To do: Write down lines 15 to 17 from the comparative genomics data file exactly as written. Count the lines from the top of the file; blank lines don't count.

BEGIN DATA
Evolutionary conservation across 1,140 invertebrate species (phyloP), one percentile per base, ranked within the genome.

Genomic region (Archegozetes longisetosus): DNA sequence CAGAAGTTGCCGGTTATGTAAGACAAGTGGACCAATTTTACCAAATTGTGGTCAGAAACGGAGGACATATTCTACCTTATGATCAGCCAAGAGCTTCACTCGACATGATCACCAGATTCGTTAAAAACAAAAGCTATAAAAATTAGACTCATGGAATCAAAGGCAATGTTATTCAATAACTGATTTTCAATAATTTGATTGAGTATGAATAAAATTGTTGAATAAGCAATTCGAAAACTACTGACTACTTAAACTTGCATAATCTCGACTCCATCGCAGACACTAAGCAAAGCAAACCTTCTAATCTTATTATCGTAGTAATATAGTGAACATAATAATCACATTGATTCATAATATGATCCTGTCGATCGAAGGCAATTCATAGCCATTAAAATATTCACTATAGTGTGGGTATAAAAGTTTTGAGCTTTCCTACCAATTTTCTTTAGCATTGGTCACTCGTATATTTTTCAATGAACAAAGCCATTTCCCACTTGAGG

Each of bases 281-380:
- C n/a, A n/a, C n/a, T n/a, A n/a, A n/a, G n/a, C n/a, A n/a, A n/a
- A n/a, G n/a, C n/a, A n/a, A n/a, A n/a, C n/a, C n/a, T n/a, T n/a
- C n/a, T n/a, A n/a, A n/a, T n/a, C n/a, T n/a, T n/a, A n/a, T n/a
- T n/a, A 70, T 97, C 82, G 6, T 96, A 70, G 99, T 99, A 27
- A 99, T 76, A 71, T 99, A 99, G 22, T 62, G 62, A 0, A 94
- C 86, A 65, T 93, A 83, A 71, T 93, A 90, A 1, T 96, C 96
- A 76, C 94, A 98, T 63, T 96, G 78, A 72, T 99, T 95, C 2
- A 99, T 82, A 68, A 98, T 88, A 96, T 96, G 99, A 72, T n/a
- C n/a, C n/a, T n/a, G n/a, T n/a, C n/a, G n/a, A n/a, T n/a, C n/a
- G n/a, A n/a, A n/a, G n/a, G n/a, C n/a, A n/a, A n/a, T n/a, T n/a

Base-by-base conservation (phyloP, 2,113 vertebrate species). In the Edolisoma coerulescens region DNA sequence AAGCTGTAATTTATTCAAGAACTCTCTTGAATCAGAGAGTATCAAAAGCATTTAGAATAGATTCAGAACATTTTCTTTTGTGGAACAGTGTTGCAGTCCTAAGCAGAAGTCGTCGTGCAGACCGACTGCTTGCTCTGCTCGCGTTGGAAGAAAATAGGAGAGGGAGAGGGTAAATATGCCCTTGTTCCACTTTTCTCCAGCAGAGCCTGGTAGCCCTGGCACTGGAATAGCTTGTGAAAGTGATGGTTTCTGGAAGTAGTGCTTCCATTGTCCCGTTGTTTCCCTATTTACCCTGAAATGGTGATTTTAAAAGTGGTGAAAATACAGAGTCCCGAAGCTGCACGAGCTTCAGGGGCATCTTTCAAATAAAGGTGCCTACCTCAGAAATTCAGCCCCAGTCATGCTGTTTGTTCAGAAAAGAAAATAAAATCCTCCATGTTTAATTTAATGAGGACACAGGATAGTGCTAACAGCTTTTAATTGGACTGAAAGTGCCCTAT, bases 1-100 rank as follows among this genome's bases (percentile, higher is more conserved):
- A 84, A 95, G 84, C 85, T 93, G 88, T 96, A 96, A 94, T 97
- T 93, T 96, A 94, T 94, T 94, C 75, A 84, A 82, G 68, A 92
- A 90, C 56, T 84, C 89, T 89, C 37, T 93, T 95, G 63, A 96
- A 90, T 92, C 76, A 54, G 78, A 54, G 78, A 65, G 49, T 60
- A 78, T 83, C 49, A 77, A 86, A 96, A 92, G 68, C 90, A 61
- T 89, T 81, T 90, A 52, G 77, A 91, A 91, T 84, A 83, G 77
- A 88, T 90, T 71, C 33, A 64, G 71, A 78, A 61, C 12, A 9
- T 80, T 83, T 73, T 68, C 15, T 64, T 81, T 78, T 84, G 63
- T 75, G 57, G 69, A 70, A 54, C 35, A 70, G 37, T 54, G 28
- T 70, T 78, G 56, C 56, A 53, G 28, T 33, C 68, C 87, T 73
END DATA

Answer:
- A 84, A 95, G 84, C 85, T 93, G 88, T 96, A 96, A 94, T 97
- T 93, T 96, A 94, T 94, T 94, C 75, A 84, A 82, G 68, A 92
- A 90, C 56, T 84, C 89, T 89, C 37, T 93, T 95, G 63, A 96